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| 2 minutes read

Global mobility is both tactical and strategic

The best global mobility programs effectively manage numerous "customers". They have policies, tools and partners that support the "tactical" requirements of moving employees (and their families) while also having the policies, tools, and capabilities to "strategically" guide and balance the company's resources, needs, and expectations. Tactical programs are great at the "how" of mobility. They have a solid approach to clearly articulated policies, have quality technology for employees to access information, and they guide the process to have fewer exceptions and higher satisfaction scores. Strategic programs are highly engaged in the "why" of talent mobility. They are effective at understanding where the company is heading and collaborate with stakeholders to create paths for specific talent segments that will support key company goals.  

Coming into 2022, companies told us that aligning with talent strategy - attracting top candidates and retaining critical employees - was their #1 focus area. Now, for 2023, talent strategy remains one of the top 5 priorities for mobility programs. 43% of mobility leaders are trying to identify ways mobility can better support professional development, recruiting, and retention. Many survey participants mentioned getting involved in helping their company consider how to handle remote work requests and monitor/track employees. A number of corporate mobility leaders mentioned needing to create career development, leadership development, and rotational programs to support growth and retention. Others spoke about the desire to have mobility support DE&I initiatives.

In line with these findings, Mercer shares a new guide aimed specifically at supporting the alignment of talent management and global mobility. In their three-step recommendation, they explain that mobility programs are as much about managing an international talent pool as about moving people from country to country. They emphasize that integrating talent management and mobility is possible only if the entire talent cycle is considered, and that the limited view of many HR and mobility teams tends to curb integration opportunities.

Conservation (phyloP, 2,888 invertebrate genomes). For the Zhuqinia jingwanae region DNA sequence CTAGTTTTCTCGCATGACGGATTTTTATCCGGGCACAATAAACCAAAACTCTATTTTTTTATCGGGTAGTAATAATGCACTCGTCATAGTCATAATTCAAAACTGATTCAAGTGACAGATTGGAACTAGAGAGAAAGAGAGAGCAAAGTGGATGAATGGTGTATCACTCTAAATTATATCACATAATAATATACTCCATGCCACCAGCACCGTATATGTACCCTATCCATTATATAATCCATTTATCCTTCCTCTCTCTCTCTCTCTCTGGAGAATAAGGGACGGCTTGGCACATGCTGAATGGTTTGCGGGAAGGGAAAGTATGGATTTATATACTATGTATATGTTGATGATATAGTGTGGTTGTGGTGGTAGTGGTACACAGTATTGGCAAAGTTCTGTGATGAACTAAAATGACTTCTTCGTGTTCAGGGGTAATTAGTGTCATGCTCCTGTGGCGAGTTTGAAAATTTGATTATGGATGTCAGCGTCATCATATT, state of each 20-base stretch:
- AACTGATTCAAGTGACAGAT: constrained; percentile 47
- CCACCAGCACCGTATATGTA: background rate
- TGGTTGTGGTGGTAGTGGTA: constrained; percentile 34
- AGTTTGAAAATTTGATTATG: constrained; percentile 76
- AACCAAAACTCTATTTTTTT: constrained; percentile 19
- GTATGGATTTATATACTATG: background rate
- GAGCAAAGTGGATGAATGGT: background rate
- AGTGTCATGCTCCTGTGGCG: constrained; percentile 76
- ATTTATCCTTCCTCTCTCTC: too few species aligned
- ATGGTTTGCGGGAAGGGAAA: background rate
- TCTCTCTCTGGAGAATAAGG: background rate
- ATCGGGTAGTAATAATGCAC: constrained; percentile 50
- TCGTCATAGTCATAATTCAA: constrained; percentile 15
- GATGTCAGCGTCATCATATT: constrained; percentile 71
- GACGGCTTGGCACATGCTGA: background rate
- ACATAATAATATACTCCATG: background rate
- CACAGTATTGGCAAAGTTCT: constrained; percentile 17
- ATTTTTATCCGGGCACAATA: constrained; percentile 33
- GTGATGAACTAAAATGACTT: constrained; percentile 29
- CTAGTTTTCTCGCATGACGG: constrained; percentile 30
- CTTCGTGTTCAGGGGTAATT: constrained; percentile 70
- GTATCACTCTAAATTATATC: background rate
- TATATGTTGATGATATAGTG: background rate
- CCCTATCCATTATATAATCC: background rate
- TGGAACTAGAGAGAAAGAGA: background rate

Another element that Mercer talks about is how global mobility can support lateral moves. This "internal mobility" is something we had written about just a few months ago, discussing "Global mobility that supports internal mobility...and ultimately greater retention." Opportunities to upskill and cross-skill are a win for both the company and the employee. In that post we mentioned that according to Lever and their 2022 Internal Mobility and Employee Retention Report, nearly half (41%)  of employees staying at a company will ask for some sort of role change. Mercer echoes this, saying "The future of work is likely to be about changing jobs (and even career paths) frequently, as opposed to having a more traditional, linear career progression. But this kind of flexible career path can work only if both employees and management demonstrate a greater degree of recognition and acceptance of lateral moves." Mobility programs can be a valuable asset to internal or even project based opportunities!

Lastly, the Mercer guide suggests a reframing of global mobility teams from "relocation managers" to  "talent brokers". Concepts of an internal marketplace, where career enhancing mobility opportunities are available to a diverse range of candidates, and where executive sponsorship to the overall model exists - these are becoming critical factors for success. They note that "Top management is, above all, interested in allocating talent to the right place and addressing skills gaps. Contributing to the global brokering exercise is a way for mobility teams to position themselves at the heart of the talent process, rather than trying to elevate mobility relocation issues that are bound to remain purely tactical in the eyes of top management. "

We increasingly hear that mobility should be better connected with talent management. This suggestion is not entirely new, but solving the issue is becoming increasingly urgent as HR teams need to justify their mobility approaches and budgets in a new context. Linking mobility with talent management is often treated as an afterthought, an attempt to bridge a widening gap between siloed teams. If mobility is to play a strategic role in the overall talent and business strategy of an organization, it should stem from that strategy and not be merely connected to it. Our guide outlines three key steps to successful alignment of your talent management and global mobility strategies. Linking talent management and mobility The role of the global mobility team: from relocation manager to talent broker Addressing barriers to global mobile talent brokering


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